Most of the above studies have the following assumptions: (1) once serus are constructed, they never change; and (2) workers are fully crosstrained. However, to cope with volatile markets, SPSs should be more flexible and quick responsive than traditional production systems. Justintime operation system (JITOS) [4], whose goal is configuring correct serus, in the right place, at the appropriate time, and in the exact amount, is proposed as the management and control principle of SPSs. Following this principle, serus should be built up over time rather than fixed. Besides, in real production environments, as an important characteristic and central resource, human workers cannot be neglected and it is hard to achieve that all workers are fully crosstrained. Therefore, if some serus require the same worker, these serus cannot be built simultaneously.
Based on the above consideration, the seru scheduling problem can be seen as a complex variant of the parallel machine scheduling (PMS) problem [5, 19]. Some studies took PMS with resource constraints into consideration [20–22]. Though resource constraints are considered in the above studies, they assumed that the resources are extra resources, which are needed by machines or workers to be able to function. The lack of special resources leads to a lot of waiting time. The above waiting time cannot be reduced by changing the production planning. In our model, the waiting time is caused by human workers needed by different serus and can be reduced by optimizing the scheduling.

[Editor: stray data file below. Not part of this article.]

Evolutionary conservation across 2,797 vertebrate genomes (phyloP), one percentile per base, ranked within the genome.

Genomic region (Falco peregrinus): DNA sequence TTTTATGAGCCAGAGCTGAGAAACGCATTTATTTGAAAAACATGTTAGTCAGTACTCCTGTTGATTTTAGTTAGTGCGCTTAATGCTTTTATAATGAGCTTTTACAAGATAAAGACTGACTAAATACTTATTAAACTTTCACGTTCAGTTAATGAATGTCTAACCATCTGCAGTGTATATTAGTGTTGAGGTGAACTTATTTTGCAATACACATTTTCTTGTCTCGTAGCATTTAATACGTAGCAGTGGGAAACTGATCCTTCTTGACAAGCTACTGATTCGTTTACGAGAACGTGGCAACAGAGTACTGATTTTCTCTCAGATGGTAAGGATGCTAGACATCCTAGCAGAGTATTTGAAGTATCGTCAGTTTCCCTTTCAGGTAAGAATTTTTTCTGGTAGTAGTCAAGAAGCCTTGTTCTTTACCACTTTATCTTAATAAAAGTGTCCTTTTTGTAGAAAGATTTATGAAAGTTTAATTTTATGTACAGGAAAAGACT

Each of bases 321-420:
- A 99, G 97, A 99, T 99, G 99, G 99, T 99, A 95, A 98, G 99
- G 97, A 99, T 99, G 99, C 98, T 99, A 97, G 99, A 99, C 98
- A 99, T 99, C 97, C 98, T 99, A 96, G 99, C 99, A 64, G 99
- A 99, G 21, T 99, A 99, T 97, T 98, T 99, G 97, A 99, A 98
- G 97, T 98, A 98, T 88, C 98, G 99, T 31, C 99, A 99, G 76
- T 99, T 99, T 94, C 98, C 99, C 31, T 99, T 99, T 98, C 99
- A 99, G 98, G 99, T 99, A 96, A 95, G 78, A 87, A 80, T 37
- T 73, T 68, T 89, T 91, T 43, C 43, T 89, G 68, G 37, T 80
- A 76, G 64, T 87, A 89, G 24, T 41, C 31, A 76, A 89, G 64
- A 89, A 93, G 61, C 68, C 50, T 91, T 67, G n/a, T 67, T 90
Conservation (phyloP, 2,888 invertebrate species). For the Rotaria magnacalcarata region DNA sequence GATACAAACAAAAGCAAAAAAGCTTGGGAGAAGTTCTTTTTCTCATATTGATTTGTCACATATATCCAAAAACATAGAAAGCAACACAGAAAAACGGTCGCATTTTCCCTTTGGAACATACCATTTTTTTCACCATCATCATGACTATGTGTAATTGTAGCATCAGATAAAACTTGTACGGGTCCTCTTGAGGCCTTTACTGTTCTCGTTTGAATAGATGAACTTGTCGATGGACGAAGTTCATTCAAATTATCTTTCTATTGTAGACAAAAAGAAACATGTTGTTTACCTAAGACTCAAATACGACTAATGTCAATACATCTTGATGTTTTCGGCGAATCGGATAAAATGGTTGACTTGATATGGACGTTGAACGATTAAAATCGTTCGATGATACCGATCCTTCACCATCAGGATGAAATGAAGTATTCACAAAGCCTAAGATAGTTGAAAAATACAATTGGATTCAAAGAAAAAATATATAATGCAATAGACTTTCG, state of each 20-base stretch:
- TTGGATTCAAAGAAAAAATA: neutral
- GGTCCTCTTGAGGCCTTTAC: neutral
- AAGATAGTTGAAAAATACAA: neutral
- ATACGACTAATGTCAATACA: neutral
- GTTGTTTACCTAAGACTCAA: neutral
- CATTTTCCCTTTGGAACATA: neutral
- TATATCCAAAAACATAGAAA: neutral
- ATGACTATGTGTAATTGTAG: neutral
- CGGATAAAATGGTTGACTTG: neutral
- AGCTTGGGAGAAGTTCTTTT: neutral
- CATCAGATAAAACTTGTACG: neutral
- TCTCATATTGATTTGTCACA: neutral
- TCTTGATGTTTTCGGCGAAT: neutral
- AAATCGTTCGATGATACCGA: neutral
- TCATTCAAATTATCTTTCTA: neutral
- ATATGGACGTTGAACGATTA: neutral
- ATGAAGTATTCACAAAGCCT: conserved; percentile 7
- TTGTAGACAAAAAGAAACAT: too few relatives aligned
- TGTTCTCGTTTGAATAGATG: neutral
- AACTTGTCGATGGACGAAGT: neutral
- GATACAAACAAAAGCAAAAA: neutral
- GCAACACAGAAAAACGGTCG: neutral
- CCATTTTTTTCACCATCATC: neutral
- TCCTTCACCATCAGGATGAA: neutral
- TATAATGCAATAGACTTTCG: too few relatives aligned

Seru scheduling with resource (human workers) conflicts (SSRC) is considered in this study. First, this is an important decision problem in operation management in SPSs, which can reveal the nature of reconfiguration ability and quick response ability of SPSs. Second, from a model perspective, it is a new and realistic variant of the PMS problem.
The contributions of this study are as follows. First, to our knowledge, this is the first work addressing the seru scheduling problem with the consideration of human resource conflicts. Second, genetic programming with structure similaritybased operators (GPSS), which considers special attributes of the seru scheduling problem, is proposed to automatically generate effective rules to effectively and efficiently solve the SSRC. Third, comparative experiments conducted with humanmade rules, basic genetic programming (GP), GPbased algorithm, and stateoftheart algorithms verify the effectiveness of GPSS.